Her free hand went under her robes to the buddha around her neck and she held onto it just as tightly as Takamasa had held onto her and she stood again and faced the sleeping chamber. With her hand on her knife she approached the roofed aisle. The gentlewoman’s breathing was still there, a wheezing rhythm. She took a step towards the latticed doors. The gentlewoman coughed. “Who is it? Who is there now?”
The girl said nothing. “Leave us.” the gentlewoman said. “The lady is very tired.” The girl did not leave. She stepped further so that now she was within the sleeping chamber proper, a wide rectangular room with the smaller rectangle of the antechamber in the middle sealed off by the lowered blinds. On the floorboards were cushions for sitting upon, and various portable screens which had been moved out of the way occupied the corners. To the east and west were more shutters, which led back out onto the roofed aisle and to other corridors, to other parts of the house. The girl waited there, unsure of what to do next. She did not know which way Takamasa had gone. In front of her was the antechamber and in the western part of that was the sleeping-space, a small square room attached to it with plaster walls instead of blinds which was where she assumed the lord himself would usually sleep.
As she had noticed before it was from the sleeping-space, not the rest of the antechamber, that the breathing of the old gentlewoman came. The girl did not know what this meant. She thought she might speak; but it occurred to her another thing she did not know was how to address even the servant of a noble family. She thought of how Takamasa had spoken, so differently than himself, soft and with language that was so gentle it couldn’t have cut paper. She steeled herself and stood up. “Excuse me.” she began. The words filled the chamber, echoing in the gloom. At once the gentlewoman seemed to have stopped breathing. “I wish to ask you, ah, your ladyship-“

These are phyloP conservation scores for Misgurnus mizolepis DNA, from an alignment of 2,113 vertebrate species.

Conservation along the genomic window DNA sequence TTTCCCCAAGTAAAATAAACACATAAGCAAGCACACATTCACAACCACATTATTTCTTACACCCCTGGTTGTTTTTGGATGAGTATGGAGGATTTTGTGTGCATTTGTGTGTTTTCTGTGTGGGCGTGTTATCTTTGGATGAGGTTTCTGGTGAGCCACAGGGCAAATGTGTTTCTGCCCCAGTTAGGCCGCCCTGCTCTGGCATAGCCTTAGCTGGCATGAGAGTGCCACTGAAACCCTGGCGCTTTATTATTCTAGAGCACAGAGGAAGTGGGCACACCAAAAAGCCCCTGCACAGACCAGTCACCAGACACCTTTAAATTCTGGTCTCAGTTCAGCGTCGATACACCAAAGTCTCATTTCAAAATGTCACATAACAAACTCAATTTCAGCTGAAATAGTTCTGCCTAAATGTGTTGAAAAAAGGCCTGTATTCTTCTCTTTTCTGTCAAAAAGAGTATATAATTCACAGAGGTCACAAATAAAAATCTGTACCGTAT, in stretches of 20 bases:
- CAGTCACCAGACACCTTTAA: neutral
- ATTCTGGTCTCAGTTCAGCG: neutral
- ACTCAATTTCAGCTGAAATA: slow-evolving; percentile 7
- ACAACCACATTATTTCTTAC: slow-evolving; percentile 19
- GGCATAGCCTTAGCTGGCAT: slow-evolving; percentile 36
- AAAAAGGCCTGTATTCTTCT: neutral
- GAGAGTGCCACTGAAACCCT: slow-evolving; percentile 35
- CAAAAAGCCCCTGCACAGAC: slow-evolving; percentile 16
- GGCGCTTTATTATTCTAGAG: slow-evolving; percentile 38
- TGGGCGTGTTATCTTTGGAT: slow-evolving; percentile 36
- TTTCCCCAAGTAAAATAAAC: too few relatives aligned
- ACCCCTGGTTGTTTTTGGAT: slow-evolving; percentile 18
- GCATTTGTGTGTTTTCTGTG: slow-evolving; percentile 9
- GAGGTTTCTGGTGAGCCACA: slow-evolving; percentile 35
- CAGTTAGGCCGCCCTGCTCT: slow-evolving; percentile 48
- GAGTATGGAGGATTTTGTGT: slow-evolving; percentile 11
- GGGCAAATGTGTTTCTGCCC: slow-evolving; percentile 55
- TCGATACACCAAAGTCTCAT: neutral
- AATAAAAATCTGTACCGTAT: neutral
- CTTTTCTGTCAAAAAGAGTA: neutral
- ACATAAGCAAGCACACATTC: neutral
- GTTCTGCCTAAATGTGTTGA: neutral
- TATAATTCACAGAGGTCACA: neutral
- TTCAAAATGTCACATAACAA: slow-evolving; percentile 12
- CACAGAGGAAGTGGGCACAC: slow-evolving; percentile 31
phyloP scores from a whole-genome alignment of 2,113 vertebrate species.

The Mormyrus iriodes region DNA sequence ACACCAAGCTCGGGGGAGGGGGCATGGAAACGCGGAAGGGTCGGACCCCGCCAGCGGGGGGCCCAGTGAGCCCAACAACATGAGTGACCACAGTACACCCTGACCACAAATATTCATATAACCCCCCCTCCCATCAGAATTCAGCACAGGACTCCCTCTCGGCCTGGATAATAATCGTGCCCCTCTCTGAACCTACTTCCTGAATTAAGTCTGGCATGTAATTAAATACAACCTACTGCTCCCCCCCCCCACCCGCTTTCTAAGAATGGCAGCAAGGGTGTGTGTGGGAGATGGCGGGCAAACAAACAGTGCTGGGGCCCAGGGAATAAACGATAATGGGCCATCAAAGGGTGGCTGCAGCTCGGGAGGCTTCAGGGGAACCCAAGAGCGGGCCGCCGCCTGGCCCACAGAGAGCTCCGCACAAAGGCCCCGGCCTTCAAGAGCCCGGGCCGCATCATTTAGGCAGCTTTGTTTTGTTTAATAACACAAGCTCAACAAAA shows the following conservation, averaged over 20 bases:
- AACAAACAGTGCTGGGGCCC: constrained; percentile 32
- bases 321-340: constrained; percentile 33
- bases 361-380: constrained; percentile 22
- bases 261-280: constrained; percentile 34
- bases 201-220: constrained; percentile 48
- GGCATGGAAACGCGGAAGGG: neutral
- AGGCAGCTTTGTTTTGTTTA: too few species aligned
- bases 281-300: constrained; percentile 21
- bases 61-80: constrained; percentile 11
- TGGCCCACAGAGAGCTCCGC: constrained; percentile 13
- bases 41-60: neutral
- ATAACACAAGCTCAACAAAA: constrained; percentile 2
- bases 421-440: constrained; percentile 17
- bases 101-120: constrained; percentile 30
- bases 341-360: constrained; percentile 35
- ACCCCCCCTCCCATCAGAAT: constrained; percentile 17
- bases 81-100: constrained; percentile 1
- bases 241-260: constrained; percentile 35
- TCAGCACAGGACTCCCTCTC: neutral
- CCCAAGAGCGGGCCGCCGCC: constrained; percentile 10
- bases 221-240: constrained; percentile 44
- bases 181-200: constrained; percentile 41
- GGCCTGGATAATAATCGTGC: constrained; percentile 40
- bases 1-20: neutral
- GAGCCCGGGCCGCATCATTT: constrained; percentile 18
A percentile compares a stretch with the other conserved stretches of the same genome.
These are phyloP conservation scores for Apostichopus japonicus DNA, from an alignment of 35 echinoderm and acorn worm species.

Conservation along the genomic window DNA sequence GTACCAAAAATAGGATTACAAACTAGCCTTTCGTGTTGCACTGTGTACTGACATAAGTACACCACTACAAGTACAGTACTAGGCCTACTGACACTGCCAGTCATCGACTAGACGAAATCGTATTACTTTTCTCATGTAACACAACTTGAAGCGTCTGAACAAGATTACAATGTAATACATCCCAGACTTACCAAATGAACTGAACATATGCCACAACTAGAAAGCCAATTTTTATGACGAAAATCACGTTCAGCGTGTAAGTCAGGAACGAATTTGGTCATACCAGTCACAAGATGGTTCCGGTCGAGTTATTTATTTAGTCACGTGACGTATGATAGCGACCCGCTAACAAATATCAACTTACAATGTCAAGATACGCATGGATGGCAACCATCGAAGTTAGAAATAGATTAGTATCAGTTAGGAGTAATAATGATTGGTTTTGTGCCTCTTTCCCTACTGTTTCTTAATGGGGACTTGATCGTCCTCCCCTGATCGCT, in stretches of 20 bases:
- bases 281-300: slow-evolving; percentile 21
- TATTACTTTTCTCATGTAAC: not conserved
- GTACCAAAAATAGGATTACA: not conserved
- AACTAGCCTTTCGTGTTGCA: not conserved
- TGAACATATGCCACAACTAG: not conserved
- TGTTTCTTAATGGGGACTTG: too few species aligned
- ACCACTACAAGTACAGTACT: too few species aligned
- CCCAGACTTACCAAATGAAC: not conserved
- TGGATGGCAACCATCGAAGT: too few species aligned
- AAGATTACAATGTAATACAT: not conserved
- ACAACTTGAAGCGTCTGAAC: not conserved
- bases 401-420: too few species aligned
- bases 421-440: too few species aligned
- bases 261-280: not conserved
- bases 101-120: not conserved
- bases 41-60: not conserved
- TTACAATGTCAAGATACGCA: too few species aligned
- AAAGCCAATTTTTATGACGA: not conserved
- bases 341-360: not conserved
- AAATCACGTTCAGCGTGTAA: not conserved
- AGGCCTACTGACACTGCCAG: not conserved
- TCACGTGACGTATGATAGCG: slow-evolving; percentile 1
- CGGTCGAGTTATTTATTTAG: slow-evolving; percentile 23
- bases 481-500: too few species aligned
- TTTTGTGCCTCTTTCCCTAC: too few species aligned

A noise then rose from the sleeping-space, a rattling groan that built up into a roar that was enraged and bestial, so loud and sharp that her sentence was swallowed whole by it, this noise that was not of man or woman or anything earthly. Something moved beyond the plaster walls and the floorboards creaked and the blinds rattled and it came through them, a hand thin and ragged and white, and before the girl could escape it had hold of her throat and its clawed fingers dug into her skin tight. She couldn’t breathe and the fingers were as needles piercing her flesh and now from the other side of the blinds came that horrible groaning once more. “You!” the thing behind the blinds cried, its voice guttural. “Girl! A girl for his lordship! Another one!” She pulled, trying with all her might to move from the antechamber and back outside. The hand did not let go but came with her, and she saw the arm come through the gap in the blinds too and it was pale and emaciated and it kept going even as she managed to pull herself back onto the roofed aisle. It was not an arm but it was a worm, long and segmented and wriggling through the air, and it still held onto her and still she could not breathe. She had staggered back into the courtyard now, past the rain shutters and the roofed aisle and down the steps, and a pathetic gurgling rose from around her and she realised it was herself trying to breathe.
Still the hand and the arm that was too long gripped her. She clawed at it. “Another girl!” the voice of the thing in the antechamber spat. It sobbed and moaned and howled. “No more girls, my dear husband! No more!” The girl gasped. She felt light and the pain of the claws in her neck had become suddenly distant. It all was nonsense, an arm longer than long and a cursed house and a man who was not, Takamasa and the gold buddha and her brief thoughts of the future – all nonsense, dreamt up by her after too much wine, and soon she would wake in her shack by the river and gaze upon distant Heian-kyo as it came to life in the morning air. The voice of the thing was laughing now or she thought it was. Her vision drifted, the house and the demon arm only abstractions. She was no longer struggling. Her legs gave way beneath her and she fell – the hand had released her, finally, although she didn’t have the strength to care. The ground came to her hard. She was asleep or unconscious, dreaming of gold. A voice spoke to her. “Welcome.” it said, and it was the voice of the man who had spoken at the wisteria tree lane earlier. The lord of the estate. “It is our pleasure to host you, honoured oni.”